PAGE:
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[whitespace] Nowhere to Rave

Squeezed for venues, promoters of all-night dance parties eye SC locations--but they don't like what they see

By Rob Pratt

HARMONY PRODUCTIONS' GREG SANDLER has a tough sell ahead of him as he walks around the Santa Cruz County Fairgrounds shortly after noon on June 21. The fairground's board of directors had taken hits from local media for letting Sandler promote Harmogeddon there on New Year's Eve. But even though Sandler and his partners lost in the neighborhood of six figures on Harmogeddon, he still thinks the fairgrounds are a great place for all-night dance parties. With an item on the agenda for the board's monthly regular meeting, Sandler hopes to persuade the fairgrounds to let him promote another event there.

It's a sunny day, and to kill time before the board meeting, Sandler takes me on a tour of the buildings just behind the fairgrounds offices. "This place is perfect," he says. Three buildings clustered together around a central, grass-bordered quadrangle--the Santa Cruz Fairgrounds is a much nicer spot than almost any other Bay Area dance-party venue, Sandler explains. Squeezed for venues as Bay Area municipalities lately have become skittish about permitting electronic-dance music events, the raver underground recently has started looking closely at spots in Santa Cruz that might host large-scale all-nighters. What do they see? There's no "there" down there.

Though a much-desired spot, the Santa Cruz Civic Auditorium is hounded by a reputation among rave promoters for being a consistent money-loser. Even legendary civic raves, like Funky Techno Tribe's landmark 1995 Area 51 event, have left skilled dance-party promoters in the red at the end of the night. According to Civic manager Andi Botsford, costs to rent the civic for an all-night dance party run to about $8,000, and the venue restricts capacity to 1,200. Adding to venue costs the expenses for a sound system, lighting, props and DJ talent, and then trying to keep the individual ticket price affordable, leaves promoters with some tricky math. Sandler says he won't even consider the Civic unless the venue will permit more than a 1,200 capacity.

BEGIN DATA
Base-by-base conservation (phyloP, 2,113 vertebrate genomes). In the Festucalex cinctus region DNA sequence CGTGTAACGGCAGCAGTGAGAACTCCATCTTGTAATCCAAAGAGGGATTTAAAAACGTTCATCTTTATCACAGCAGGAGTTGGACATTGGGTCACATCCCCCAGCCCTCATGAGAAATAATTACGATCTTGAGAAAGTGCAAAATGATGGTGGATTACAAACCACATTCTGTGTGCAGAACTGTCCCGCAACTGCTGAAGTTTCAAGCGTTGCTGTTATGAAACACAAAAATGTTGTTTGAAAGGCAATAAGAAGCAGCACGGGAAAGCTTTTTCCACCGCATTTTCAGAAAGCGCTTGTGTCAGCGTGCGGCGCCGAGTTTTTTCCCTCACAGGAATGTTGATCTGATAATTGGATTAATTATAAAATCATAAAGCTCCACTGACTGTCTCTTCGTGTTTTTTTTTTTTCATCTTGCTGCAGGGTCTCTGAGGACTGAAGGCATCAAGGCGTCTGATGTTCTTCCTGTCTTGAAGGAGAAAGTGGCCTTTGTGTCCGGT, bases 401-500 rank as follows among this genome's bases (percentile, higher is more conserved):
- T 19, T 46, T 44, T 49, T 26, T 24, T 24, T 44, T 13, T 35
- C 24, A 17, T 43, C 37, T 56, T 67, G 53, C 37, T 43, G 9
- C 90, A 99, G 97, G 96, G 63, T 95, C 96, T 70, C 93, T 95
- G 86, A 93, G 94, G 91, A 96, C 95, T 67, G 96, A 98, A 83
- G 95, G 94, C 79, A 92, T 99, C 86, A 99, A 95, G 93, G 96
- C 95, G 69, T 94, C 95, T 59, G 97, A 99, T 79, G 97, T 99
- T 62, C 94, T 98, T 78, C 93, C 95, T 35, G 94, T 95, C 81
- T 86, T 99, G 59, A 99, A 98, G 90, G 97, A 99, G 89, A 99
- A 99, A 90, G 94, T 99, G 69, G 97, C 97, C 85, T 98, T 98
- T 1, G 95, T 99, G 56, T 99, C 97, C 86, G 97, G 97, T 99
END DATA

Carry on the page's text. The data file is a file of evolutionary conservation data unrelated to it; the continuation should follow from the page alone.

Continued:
For now, the Santa Cruz County Fairgrounds' policy requires that all shows end by 2am. Sandler's Harmogeddon only went all night because fairgrounds staff approved a contract for the event without getting the board of directors to sign off on a policy waiver. Faced with breaking the contract and ending up in a costly legal battle with Sandler and his partners, the board of directors decided to let Harmogeddon happen despite the policy violation.

THE TIMING OF SANDLER'S proposal could have been better. His address to the Santa Cruz Fairground's board of directors last month came less than a week after Metropolis, which drew 24,000 people to the Santa Clara County Fairgrounds and launched a media outcry against rave events. The San Jose Mercury-News' portrayal of violence, rampant drug use and chaos at the biggest-ever Bay Area all-night dance party was at the forefront of the group's concerns.

"After what happened in San Jose last week, you don't think we'd be so stupid as to allow another rave here, do you?" asked a board member, swiveling around in his chair to address Sandler, who had just finished spelling out his proposal.

"No, I hope you won't be stupid," Sandler replied. "I hope you'll think about how well our last one went and consider letting us do another one." After half an hour's discussion, the board decided to revisit the issue in October (after the conclusion of this year's county fair) to consider changing its policy on all-night events.

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From the July 19-26, 2000 issue of Metro Santa Cruz.

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